The 1.5-litre petrol engine is a new i-VEC unit with a nicely torquey bottom end and linear power delivery. It is a double overhead cam unit and spins quite freely. We drove the CVT first and promptly took it into some fairly crowded narrower roads to see how it behaved. Must say it was pretty good. Even at slower engine speeds driving was stress-free with no perceptible lag in power delivery. The Sport mode ups the revs. Paddle shifters help if you want to move down a slot or two, but it’s not all that necessary to do so either.

Even when floored, the effect isn’t like a delayed surge but rather a steady linear climb that doesn’t knock your socks off but does the job well. So, best to leave it in D, or S if you must, and drive with your right foot. That’s the least stressful way to go.
If it’s driving fun you are after, however, the six-speed manual is the one to go for. We drove it in the rains and through consequently slower traffic, but it’s still a lot of fun to squirt it through the gaps. The power delivery is very predictable, the gear throws short and slick, the engine is rev-happy and steering precise. The last could do with a little more feel though. But that’s not a dealbreaker.

The ride

This is one place where the City excelled. For quite a few years now, Honda has been able to bring out cars that are sprung stiffly enough to handle well, but pliant enough to soak up the bumps and give a comfortable ride. That quality is there in this one as well. Yes, some big broken bits and sudden potholes get through to the seat and the passenger, but most do not. Nor does the suspension crash through the bad parts. So, it feels like a bigger car that way.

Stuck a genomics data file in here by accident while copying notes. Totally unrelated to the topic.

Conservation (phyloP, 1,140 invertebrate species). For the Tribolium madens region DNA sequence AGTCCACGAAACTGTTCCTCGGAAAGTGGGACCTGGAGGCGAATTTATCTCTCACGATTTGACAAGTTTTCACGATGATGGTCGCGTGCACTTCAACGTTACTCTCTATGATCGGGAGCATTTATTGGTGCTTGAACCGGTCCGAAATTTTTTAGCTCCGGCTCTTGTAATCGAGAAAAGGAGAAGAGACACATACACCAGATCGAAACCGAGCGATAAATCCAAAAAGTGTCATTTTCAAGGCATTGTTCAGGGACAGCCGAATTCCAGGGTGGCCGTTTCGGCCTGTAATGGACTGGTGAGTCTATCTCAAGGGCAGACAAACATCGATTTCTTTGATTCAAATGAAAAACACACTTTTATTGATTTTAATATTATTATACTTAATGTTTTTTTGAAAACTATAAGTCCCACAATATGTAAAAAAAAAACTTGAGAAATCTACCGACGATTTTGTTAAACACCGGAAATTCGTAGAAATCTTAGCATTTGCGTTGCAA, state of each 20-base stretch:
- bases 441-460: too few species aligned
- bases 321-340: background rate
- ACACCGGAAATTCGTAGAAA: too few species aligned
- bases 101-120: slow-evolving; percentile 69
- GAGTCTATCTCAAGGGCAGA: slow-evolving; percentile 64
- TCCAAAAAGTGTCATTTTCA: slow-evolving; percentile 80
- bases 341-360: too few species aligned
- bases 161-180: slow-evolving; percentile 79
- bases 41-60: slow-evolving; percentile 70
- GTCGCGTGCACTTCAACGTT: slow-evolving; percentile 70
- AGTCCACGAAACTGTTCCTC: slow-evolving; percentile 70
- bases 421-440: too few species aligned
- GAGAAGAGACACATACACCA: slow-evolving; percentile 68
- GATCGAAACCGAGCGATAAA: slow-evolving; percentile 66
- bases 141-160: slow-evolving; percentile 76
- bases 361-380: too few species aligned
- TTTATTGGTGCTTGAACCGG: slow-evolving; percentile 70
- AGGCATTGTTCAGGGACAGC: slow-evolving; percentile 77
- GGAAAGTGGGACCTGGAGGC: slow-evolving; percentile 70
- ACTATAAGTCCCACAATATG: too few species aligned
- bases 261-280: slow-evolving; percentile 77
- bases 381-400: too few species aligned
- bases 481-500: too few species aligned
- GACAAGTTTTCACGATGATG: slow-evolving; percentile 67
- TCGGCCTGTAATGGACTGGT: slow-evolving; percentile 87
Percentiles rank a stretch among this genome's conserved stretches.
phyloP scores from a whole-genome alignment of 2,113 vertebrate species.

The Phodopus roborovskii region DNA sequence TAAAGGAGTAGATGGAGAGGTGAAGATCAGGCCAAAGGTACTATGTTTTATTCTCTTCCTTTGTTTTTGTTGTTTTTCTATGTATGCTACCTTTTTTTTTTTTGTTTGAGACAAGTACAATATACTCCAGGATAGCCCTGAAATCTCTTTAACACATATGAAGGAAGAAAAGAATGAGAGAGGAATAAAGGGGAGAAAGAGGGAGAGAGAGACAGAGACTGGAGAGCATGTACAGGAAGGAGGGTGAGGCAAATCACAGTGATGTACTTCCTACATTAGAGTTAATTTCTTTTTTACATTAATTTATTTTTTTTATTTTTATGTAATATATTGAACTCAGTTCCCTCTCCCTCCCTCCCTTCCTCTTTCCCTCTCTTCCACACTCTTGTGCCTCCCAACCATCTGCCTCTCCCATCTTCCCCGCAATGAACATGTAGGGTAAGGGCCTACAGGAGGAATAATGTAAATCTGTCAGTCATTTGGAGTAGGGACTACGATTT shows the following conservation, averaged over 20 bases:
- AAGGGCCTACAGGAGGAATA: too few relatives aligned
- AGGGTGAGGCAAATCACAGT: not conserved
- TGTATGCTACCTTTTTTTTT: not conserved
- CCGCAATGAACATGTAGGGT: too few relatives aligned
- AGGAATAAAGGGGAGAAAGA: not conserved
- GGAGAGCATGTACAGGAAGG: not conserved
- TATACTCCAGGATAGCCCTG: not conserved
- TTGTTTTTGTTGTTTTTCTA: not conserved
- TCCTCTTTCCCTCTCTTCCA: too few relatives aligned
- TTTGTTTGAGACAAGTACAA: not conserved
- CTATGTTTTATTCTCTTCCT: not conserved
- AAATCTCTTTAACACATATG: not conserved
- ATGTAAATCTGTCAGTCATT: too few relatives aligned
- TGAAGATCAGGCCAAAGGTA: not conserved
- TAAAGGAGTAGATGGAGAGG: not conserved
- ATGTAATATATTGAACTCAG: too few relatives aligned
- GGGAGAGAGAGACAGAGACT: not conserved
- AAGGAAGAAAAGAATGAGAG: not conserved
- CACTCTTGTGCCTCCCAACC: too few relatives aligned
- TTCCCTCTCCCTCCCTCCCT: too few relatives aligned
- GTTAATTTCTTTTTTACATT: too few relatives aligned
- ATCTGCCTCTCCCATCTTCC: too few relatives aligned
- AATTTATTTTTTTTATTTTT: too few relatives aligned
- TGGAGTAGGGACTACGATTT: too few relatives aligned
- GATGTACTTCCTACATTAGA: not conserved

When we first set eyes on the car, it seemed like it could do with bigger wheels. Not once did that feeling come back when driving it though. Not even when we pushed it fairly hard around faster turns in the wet. It drove nice and true all along and even managed to bring out a smile a few times.

The features

Connectivity is the name of the game today. What’s different in the new City is that it has Alexa remote capability. Once set up, one could ask Alexa to check a host of things about the car like where it is, how much fuel it has and what the tyre inflation is. It can also be asked to turn the climate control on or lock or unlock the door or boot. And all this from near an Alexa device or through a phone with the Alexa app. But no command can be given from the car yet. That apart, there are the phone connectivity features including playing audio and video over the infotainment system. It’s good that it isn’t reflective. And it’s still clear enough.

The new City also comes with a full complement of safety features too — passive (like protective body shell) and active (brake assist and distribution, stability control, traction control and so on).

The call

At its price point, Honda has effectively pitted the City against some very competent vehicles in the SUV segment along with sedans. For sedan buyers it makes a strong case for itself. Whether it has what it might take to pull a buyer away from an SUV is a question we really don’t have the answer to. The City still has all the qualities it was known for and has just grown up a bit in demeanour. And that can only be a good thing.

The City in numbers

Form: Front-engine, front-wheel drive midsize sedan

LxBxH (mm):  4,549 x 1,748 x 1,489

Engine: 1,498cc, 4-cylinder, double overhead cam, i-VTEC petrol engine with variable valve timing and lift

Peak power: 121ps @ 6,600rpm

Peak torque: 145Nm @ 4,300rpm

Transmission: 6-speed manual or CVT (constantly variable transmission) auto

Wheels: 6J 15 or 6J 16

Tyres: 185/60 R15 or 185/55 R16 tubeless

Fuel efficiency: Manual 17.8kmpl, CVT 18.4kmpl

Price range (with petrol engine and including both manual and auto) Rs 10.90 lakh to Rs 14.45 lakh (before levies and taxes in Calcutta)